For the director of music. With stringed instruments. A psalm of David.
1 Answer me when I call to you,
my righteous God.
Give me relief from my distress;
have mercy on me and hear my prayer.
2 How long will you people turn my glory into shame?
How long will you love delusions and seek false gods
3 Know that the Lord has set apart his faithful servant for himself;
the Lord hears when I call to him.
4 Tremble and[d] do not sin;
when you are on your beds,
search your hearts and be silent.
5 Offer the sacrifices of the righteous
and trust in the Lord.
6 Many, Lord, are asking, “Who will bring us prosperity?”
Let the light of your face shine on us.
7 Fill my heart with joy
when their grain and new wine abound.
8 In peace I will lie down and sleep,
for you alone, Lord,
make me dwell in safety.
Psalm 4 is not written with reference to any particular event. The author of this Psalm is King David. It is unknown what instigated King David to write this psalm. Matthew Henry in his commentary on Psalms 4 states that not all of the written psalms are occasional. “Many of the psalms were written for the instruction of the people of God, who attended in the courts of his house, the assisting of their devotions and directing the conversations”, he adds and he takes psalm 4 as one such psalm. One information we know about this psalm is that it is been handed over to the chief musician. Some of the commentaries say that this musician is God while the most commentaries say that it is the leader of Choir in David’s palace.
He outlines the psalm as follows –
- David begins with a short prayer – Vs. 1
- Children of men dishonoring God and Calls them to consider the ways of the godly
– Vs. 2, 3 & 4
- Exhortation to serve and trust God – Vs. 5
- His experiences of God’s works in his life – Vs. 6,7 & 8
David starts the psalm by praying to God. David requests God to have mercy on him by listening to his prayer. David seems very desperate as he composes this psalm. The passion of David is seen in this prayer. He desperately longs to hear the voice of God which can give relief to his distress. He addresses God as a righteous God. Though He knows God is righteous, he wants to confess it and bring it out.
Verses 2, 3 & 4
It Seems like David is addressing to people who do not fear God and are threatening his life. The second line of verse 2 is more like a sermon. He is preaching against unbelievers not to love delusions and seek God that are not true. He wants to affirm his position given to him by God. He talks about God setting him apart from everyone else to belong to God. He wants to communicate to them that he is not like any other man but are different from others by the choice and separation of God for himself. He declares that the Lord listens to his prayer when He calls on to him. In a way he is trying to communicate to his pagan enemies not to think of the God of David as the same God that they are seeking which do not listen or speak. He wants to tell them in affirmation that his God listens to his call and will answer him. In verse 4 he gives exhortation to them. He warns them not to commit sin and have a trembling heart in front of God. He wants them to meditate and check themselves if they have any sins moving in their hearts and minds. Bed time is usually the time that is fit for self-reflection to think about their actions of the day. He wants them to give thought to their ways.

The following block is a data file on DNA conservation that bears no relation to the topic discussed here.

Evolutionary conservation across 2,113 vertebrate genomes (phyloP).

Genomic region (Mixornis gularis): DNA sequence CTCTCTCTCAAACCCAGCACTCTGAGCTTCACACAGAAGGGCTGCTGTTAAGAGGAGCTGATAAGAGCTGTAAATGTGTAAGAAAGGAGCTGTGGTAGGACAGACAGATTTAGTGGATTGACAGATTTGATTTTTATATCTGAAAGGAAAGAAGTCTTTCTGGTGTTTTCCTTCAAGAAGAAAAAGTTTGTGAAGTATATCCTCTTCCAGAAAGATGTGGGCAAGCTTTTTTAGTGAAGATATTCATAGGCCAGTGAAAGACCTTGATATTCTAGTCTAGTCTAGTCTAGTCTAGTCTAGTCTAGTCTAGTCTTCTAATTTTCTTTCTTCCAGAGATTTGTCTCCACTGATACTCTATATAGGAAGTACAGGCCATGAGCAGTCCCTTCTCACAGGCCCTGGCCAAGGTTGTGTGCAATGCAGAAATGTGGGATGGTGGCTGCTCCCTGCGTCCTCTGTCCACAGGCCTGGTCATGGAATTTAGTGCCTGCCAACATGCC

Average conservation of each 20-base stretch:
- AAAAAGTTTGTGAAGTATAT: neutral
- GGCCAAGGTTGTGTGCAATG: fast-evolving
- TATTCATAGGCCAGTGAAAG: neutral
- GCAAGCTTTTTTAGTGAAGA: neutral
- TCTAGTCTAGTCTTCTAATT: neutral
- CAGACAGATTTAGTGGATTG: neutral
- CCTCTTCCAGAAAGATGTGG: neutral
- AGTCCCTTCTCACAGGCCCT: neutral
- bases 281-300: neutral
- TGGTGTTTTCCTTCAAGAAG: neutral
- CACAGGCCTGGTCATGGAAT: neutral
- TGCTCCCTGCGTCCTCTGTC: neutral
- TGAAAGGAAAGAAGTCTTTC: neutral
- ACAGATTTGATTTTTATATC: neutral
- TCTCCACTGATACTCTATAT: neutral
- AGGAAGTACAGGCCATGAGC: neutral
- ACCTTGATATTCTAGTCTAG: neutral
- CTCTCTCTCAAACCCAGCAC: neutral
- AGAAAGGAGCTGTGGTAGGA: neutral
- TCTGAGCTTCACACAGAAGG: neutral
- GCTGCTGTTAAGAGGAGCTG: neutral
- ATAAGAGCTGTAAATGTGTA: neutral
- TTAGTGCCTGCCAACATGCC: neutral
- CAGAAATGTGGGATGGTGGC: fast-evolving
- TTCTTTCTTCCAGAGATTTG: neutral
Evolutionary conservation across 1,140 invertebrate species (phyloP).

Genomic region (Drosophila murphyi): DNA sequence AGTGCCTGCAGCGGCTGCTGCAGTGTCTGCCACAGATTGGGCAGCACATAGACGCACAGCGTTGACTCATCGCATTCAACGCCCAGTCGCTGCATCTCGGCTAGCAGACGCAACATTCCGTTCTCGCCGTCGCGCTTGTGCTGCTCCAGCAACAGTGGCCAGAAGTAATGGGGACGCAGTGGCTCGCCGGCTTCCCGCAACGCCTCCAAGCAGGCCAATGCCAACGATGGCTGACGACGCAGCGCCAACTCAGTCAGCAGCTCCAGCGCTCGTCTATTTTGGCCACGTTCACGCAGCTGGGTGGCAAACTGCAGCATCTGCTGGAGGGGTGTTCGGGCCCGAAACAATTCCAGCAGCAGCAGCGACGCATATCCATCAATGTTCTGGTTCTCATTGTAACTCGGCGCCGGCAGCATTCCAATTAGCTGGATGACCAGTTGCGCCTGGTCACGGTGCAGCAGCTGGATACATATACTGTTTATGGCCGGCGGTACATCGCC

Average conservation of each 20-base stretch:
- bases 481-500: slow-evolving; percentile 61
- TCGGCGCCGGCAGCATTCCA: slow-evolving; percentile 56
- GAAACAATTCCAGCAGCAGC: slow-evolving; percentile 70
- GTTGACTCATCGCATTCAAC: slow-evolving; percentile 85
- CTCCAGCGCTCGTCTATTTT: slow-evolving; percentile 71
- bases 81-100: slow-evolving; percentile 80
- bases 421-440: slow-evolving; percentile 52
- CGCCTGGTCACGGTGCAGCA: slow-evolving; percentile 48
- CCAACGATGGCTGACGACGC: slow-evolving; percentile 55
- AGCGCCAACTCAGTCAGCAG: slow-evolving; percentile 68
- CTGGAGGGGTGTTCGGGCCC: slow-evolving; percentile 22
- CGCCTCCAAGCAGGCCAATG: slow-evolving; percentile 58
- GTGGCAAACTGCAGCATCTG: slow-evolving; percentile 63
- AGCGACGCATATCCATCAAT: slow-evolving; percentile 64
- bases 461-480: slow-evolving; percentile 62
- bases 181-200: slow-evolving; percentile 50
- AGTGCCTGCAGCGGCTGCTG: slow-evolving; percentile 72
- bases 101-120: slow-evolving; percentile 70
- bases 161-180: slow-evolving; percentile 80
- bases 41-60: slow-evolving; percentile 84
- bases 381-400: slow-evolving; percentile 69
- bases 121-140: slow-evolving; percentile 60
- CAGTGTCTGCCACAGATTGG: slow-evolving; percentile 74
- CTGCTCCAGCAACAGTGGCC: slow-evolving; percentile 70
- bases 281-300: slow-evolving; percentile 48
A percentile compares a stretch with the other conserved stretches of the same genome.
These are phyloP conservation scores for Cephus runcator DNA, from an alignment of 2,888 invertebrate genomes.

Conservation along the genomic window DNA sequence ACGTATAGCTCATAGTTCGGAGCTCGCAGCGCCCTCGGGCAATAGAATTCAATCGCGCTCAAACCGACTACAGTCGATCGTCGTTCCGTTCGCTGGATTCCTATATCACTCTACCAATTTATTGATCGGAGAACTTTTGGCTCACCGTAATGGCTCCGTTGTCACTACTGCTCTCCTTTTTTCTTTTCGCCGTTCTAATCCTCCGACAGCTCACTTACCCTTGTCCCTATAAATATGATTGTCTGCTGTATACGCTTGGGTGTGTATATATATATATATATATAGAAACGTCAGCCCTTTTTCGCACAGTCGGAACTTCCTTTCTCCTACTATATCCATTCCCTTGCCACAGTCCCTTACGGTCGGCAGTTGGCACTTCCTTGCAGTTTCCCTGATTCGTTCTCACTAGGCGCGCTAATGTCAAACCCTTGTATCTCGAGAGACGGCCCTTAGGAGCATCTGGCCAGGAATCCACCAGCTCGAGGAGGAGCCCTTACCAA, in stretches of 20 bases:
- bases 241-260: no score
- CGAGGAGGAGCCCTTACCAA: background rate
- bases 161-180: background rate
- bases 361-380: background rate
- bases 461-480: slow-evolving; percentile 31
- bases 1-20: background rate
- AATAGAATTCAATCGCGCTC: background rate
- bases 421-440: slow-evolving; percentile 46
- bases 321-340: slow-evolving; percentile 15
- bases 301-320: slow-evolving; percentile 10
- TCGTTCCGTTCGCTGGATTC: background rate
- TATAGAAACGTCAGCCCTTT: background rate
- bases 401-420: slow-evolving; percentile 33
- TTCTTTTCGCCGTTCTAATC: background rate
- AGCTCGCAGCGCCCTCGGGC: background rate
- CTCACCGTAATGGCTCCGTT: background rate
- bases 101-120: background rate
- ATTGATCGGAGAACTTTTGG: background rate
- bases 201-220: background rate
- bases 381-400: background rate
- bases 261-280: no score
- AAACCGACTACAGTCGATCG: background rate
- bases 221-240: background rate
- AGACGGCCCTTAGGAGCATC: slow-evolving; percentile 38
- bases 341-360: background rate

This verse is very doctrinal. He exhorts them to offer the sacrifice of the righteous and trust in the Lord. He means to say that not everyone that offers sacrifices is righteous. But the Lord accepts the offerings of the righteous only. Therefore he wants to make sure that they have a clean heart before they offer sacrifice to God and he asks them to trust in the Lord.
Verse 6, 7 & 8
After his exhortation in verse 6 he turns back again to God to pray. The first line of verse 6 may very well be his own people that are questioning him about prosperity or their needs. There might have been a time when the crops failed them. He prays to God to show his mercy by asking God to show his light upon him and his people. He prays to God that when the people’s grain and wine abounds his heart will be joyful- this is such a great expression of leadership.
Finally he closes the psalm by praying to God to take good care of him as he sleeps.